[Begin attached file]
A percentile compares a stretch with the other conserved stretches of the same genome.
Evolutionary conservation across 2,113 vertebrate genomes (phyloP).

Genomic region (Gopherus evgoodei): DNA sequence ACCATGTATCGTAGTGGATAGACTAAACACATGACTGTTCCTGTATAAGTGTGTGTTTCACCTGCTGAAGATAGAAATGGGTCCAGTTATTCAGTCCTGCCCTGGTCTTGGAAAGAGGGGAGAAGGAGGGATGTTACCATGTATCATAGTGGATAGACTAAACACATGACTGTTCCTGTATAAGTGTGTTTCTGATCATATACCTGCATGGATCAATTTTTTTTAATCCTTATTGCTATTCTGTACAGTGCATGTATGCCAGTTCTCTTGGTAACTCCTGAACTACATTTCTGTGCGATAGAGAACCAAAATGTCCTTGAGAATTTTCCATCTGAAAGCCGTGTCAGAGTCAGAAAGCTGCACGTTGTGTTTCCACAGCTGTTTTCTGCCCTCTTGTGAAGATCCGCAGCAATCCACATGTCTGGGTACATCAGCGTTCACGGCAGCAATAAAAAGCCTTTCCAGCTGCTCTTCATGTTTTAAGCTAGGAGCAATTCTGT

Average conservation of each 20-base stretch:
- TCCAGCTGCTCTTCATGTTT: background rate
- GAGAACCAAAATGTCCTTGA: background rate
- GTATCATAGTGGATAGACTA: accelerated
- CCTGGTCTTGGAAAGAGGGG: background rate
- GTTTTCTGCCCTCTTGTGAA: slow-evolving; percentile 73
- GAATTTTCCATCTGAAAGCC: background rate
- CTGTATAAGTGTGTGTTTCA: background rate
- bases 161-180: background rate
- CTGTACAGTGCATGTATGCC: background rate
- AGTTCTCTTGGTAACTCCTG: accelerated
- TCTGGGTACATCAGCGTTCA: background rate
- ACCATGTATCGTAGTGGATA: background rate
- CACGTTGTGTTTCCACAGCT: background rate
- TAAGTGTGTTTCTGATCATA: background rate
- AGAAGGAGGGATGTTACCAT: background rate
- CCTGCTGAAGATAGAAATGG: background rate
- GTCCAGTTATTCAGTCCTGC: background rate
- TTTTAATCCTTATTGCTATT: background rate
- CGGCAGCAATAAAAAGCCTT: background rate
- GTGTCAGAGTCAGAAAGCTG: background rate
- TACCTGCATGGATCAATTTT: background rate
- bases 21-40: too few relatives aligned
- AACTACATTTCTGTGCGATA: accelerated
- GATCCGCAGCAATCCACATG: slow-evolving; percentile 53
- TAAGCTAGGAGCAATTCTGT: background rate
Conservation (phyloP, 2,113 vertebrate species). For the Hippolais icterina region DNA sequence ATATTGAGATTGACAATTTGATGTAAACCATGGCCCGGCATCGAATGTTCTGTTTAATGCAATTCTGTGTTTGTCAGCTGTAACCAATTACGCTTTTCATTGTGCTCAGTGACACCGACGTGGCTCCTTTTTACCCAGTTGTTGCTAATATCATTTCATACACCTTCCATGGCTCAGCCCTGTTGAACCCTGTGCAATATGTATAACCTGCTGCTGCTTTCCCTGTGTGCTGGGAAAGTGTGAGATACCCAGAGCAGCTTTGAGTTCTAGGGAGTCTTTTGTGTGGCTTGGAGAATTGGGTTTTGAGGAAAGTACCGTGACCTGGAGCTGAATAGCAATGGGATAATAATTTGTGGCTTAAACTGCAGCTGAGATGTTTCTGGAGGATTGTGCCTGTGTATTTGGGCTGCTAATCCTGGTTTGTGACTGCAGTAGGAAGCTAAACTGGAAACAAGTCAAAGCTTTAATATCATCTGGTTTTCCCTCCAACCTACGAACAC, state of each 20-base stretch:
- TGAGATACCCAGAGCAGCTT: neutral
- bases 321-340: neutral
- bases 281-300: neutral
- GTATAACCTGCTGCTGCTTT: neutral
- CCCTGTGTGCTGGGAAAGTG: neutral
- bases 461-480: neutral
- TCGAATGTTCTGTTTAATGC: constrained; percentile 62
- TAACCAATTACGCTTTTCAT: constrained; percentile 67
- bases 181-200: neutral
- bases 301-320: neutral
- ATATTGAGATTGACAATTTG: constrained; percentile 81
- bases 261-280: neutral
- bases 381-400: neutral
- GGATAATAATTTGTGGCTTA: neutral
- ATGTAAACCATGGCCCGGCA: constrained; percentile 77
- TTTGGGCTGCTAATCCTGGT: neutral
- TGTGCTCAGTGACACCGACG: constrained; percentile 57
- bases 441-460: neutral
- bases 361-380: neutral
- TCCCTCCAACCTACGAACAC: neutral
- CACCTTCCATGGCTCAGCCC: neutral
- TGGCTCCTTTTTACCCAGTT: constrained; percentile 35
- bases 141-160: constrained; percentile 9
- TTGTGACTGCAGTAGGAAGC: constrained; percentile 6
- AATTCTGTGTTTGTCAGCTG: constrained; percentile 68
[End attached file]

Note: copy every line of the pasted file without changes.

A percentile compares a stretch with the other conserved stretches of the same genome.
Evolutionary conservation across 2,113 vertebrate genomes (phyloP).

Genomic region (Gopherus evgoodei): DNA sequence ACCATGTATCGTAGTGGATAGACTAAACACATGACTGTTCCTGTATAAGTGTGTGTTTCACCTGCTGAAGATAGAAATGGGTCCAGTTATTCAGTCCTGCCCTGGTCTTGGAAAGAGGGGAGAAGGAGGGATGTTACCATGTATCATAGTGGATAGACTAAACACATGACTGTTCCTGTATAAGTGTGTTTCTGATCATATACCTGCATGGATCAATTTTTTTTAATCCTTATTGCTATTCTGTACAGTGCATGTATGCCAGTTCTCTTGGTAACTCCTGAACTACATTTCTGTGCGATAGAGAACCAAAATGTCCTTGAGAATTTTCCATCTGAAAGCCGTGTCAGAGTCAGAAAGCTGCACGTTGTGTTTCCACAGCTGTTTTCTGCCCTCTTGTGAAGATCCGCAGCAATCCACATGTCTGGGTACATCAGCGTTCACGGCAGCAATAAAAAGCCTTTCCAGCTGCTCTTCATGTTTTAAGCTAGGAGCAATTCTGT

Average conservation of each 20-base stretch:
- TCCAGCTGCTCTTCATGTTT: background rate
- GAGAACCAAAATGTCCTTGA: background rate
- GTATCATAGTGGATAGACTA: accelerated
- CCTGGTCTTGGAAAGAGGGG: background rate
- GTTTTCTGCCCTCTTGTGAA: slow-evolving; percentile 73
- GAATTTTCCATCTGAAAGCC: background rate
- CTGTATAAGTGTGTGTTTCA: background rate
- bases 161-180: background rate
- CTGTACAGTGCATGTATGCC: background rate
- AGTTCTCTTGGTAACTCCTG: accelerated
- TCTGGGTACATCAGCGTTCA: background rate
- ACCATGTATCGTAGTGGATA: background rate
- CACGTTGTGTTTCCACAGCT: background rate
- TAAGTGTGTTTCTGATCATA: background rate
- AGAAGGAGGGATGTTACCAT: background rate
- CCTGCTGAAGATAGAAATGG: background rate
- GTCCAGTTATTCAGTCCTGC: background rate
- TTTTAATCCTTATTGCTATT: background rate
- CGGCAGCAATAAAAAGCCTT: background rate
- GTGTCAGAGTCAGAAAGCTG: background rate
- TACCTGCATGGATCAATTTT: background rate
- bases 21-40: too few relatives aligned
- AACTACATTTCTGTGCGATA: accelerated
- GATCCGCAGCAATCCACATG: slow-evolving; percentile 53
- TAAGCTAGGAGCAATTCTGT: background rate
Conservation (phyloP, 2,113 vertebrate species). For the Hippolais icterina region DNA sequence ATATTGAGATTGACAATTTGATGTAAACCATGGCCCGGCATCGAATGTTCTGTTTAATGCAATTCTGTGTTTGTCAGCTGTAACCAATTACGCTTTTCATTGTGCTCAGTGACACCGACGTGGCTCCTTTTTACCCAGTTGTTGCTAATATCATTTCATACACCTTCCATGGCTCAGCCCTGTTGAACCCTGTGCAATATGTATAACCTGCTGCTGCTTTCCCTGTGTGCTGGGAAAGTGTGAGATACCCAGAGCAGCTTTGAGTTCTAGGGAGTCTTTTGTGTGGCTTGGAGAATTGGGTTTTGAGGAAAGTACCGTGACCTGGAGCTGAATAGCAATGGGATAATAATTTGTGGCTTAAACTGCAGCTGAGATGTTTCTGGAGGATTGTGCCTGTGTATTTGGGCTGCTAATCCTGGTTTGTGACTGCAGTAGGAAGCTAAACTGGAAACAAGTCAAAGCTTTAATATCATCTGGTTTTCCCTCCAACCTACGAACAC, state of each 20-base stretch:
- TGAGATACCCAGAGCAGCTT: neutral
- bases 321-340: neutral
- bases 281-300: neutral
- GTATAACCTGCTGCTGCTTT: neutral
- CCCTGTGTGCTGGGAAAGTG: neutral
- bases 461-480: neutral
- TCGAATGTTCTGTTTAATGC: constrained; percentile 62
- TAACCAATTACGCTTTTCAT: constrained; percentile 67
- bases 181-200: neutral
- bases 301-320: neutral
- ATATTGAGATTGACAATTTG: constrained; percentile 81
- bases 261-280: neutral
- bases 381-400: neutral
- GGATAATAATTTGTGGCTTA: neutral
- ATGTAAACCATGGCCCGGCA: constrained; percentile 77
- TTTGGGCTGCTAATCCTGGT: neutral
- TGTGCTCAGTGACACCGACG: constrained; percentile 57
- bases 441-460: neutral
- bases 361-380: neutral
- TCCCTCCAACCTACGAACAC: neutral
- CACCTTCCATGGCTCAGCCC: neutral
- TGGCTCCTTTTTACCCAGTT: constrained; percentile 35
- bases 141-160: constrained; percentile 9
- TTGTGACTGCAGTAGGAAGC: constrained; percentile 6
- AATTCTGTGTTTGTCAGCTG: constrained; percentile 68